in a previous article. Shortly thereafter a survey 
was made and plans to erect a brick building 
for Post Office use was initiated. A new brick 
building was constructed by Dr. and Mrs. R. T. 
Williams at 127 North Main Street and leased to 
the Post Office Department. The new brick 
building was dedicated and officially occupied 
July 1, 1960. 

Farmville's present postmaster is H. B. 
Humphrey with J. C. Brock, Jr. serving as 
Assistant Postmaster. The following staff 
serves also: J. P. Harper and H. D. May, Rural 
Carriers; J. A. Smith, A. J. Tyson, and M. A. 
Worthington, Regular Clerks; D. N. Walston, 
Substitute Clerk; C. T. Britt, H. R. Evans and 
J. L. Tugwell, Jr., City Carriers; R. C. Hardy, 
Substitute City Carrier; and J. Howard Harris, 
Substitute Rural Carrier. 

H. B. Humphrey, 



By: Sgt. W. R. Newton 

The Farmville unit of the North Carolina 
Army National Guard was federally recognized 
on April 25, 1955. The principal driving forces 
behind this fact were Jack McDavid, Jr., Walter 
B.Jones, and at that time Farmville's Economic 
director, Mr. Tommy W. Willis. 

Maj. Jack McDavid 

The Adjutant Generals Department of the 
North Carolina Army National Guard appointed 
Captain Jack McDavid to be the company com- 
mander of Farmville's new unit. Captain Mc - 
David wasted no time in recruiting men for his 
unit, Company H, 119th Infantry, 30th Division. 

Arrangements were made with the Farm- 
ville town officials to share the Boy Scout build- 
ing the town had recently built. 

Co. H was a heavy weapons company, con- 
sisting of a 81 mm. mortar section, a 106 mm. 
recoiless rifle section and a supporting platoon 
of 30 cal. machine guns. 

The unit was reorganized in 1959 and be- 
came Company E, 2nd Battlegroup, 119th Inf. 
They were a rifle company with a Battalion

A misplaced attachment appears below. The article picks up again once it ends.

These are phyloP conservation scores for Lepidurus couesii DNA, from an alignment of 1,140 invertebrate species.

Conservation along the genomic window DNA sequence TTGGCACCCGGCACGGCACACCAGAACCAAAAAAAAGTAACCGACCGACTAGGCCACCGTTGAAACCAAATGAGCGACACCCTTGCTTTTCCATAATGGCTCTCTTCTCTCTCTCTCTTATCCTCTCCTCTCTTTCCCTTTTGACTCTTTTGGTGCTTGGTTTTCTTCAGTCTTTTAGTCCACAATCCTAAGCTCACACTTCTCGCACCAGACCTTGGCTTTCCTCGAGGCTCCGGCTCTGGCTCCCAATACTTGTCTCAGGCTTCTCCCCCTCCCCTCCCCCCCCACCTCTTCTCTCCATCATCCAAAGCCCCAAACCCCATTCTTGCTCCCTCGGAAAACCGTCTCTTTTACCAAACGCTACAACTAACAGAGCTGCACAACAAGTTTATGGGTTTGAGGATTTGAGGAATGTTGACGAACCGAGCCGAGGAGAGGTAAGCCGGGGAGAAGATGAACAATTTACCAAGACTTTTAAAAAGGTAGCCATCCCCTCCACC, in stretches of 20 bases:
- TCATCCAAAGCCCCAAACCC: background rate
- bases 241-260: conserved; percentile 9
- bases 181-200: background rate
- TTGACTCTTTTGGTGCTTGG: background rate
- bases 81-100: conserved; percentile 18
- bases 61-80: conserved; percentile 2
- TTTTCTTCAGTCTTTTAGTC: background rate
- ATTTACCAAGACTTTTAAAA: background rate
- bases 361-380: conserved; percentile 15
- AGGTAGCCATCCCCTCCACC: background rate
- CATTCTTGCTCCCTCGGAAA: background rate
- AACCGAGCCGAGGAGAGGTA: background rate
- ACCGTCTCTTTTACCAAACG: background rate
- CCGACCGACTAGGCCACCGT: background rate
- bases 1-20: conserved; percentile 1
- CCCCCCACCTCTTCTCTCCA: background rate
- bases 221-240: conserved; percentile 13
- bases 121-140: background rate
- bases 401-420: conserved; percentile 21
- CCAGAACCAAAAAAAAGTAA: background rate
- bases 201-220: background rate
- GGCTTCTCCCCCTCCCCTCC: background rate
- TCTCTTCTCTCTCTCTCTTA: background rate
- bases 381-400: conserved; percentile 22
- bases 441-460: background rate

headquarters section. 

Adam Corbett who had been in the Farm- 
ville unit since late 1955 was appointed by the 
state in September of 1960 to be the Admini- 
strative Supply Technician for the Farmville 

This A. S. T. job, meant that Sgt. Corbett 
was responsible for the Farmville Armory, re- 
cruiting and testing, and all the many admini - 
strative details it takes to run a National Guard 

Sergeant Corbett held this position until 
July of 1965. 

It was about this time that Captain Mc- 
David moved to the U. S. Army Reserve. He has 
since been promoted to a Major, and soon should 
receive his commission as a Lieutenant Colonel 
in the Army Reserve. 

Major McDavid has always been greatly re- 
spect by his men. The troops of the Farmville 
unit are grateful for his initiative and leader- 
ship in getting our unit started. 

Farmville National Guard 
Unit in Training 

Other Station Commanders of HHC (IP) 4th 
Bn in Farmville after Capt. McDavid were 1st 
Lt. Paul Peele, 1st Lt. Johnny Dixon and 2nd 
Lt. J. D. Hughes, Jr. 

In January 1958, the unit became Co. A 
(IP), 167th M. P. Bn. As a Military Police Com- 
pany, we received our training at summer camps 
located at Fort Gordan, Georgia; and Fort 
Bragg, North Carolina. 

Sharing the Scout Hut building was a fine 
arrangement, provided by the town, until our 
own armory could be built. Through town, 
county, state, and federal aid the new armory 
was built and was occupied by the unit in 1960. 

In 1963, the unit was reorganized again by 
the state as Company B, 4th Bn, 119th Inf., 
still remaining as a rifle company. 

As with the state's policy of reorganization 
the unit became in 1965 HHC (IP), 4th Bn, 
119th Inf. We were again a Headquarters Com- 
pany, in part, with Ahoskie, North Carolina 
The company was broken down into three parts, 
(1) a Battalion Medical Aid Station, (2) a Re- 
connaissance Platoon with a scout section, a 


Farmville National Guard Sgt. 1st Class Alton E. Hathaway 

machine gun section and a jeep mounted 106 
mm. recoiless rifle section, (3) and a 4.2 mm. 
Mortar Platoon. 

Our Station Commanders during this period 
were 2nd Lt. J. D. Hughes, Jr., 1st Lt. Milton 
Brown, 1st Lt. Bobby Gene Webb and 1st Lt. 
Bobby Grant. 

Being an (IP), in part, company with Wash- 
ington, North Carolina, we would alternate our 
drill dates each month between the Farmville 
and Washington Armories. 

Effective December 1, 1972, the unit be- 
came Det I, 694th Maint. Co. (DS) (COMMZ). 
This means that we are now a direct mainten- 
ance support company. 

Our Company Commander is Captain Hilton 
Clayborne and our Farmville Station Commander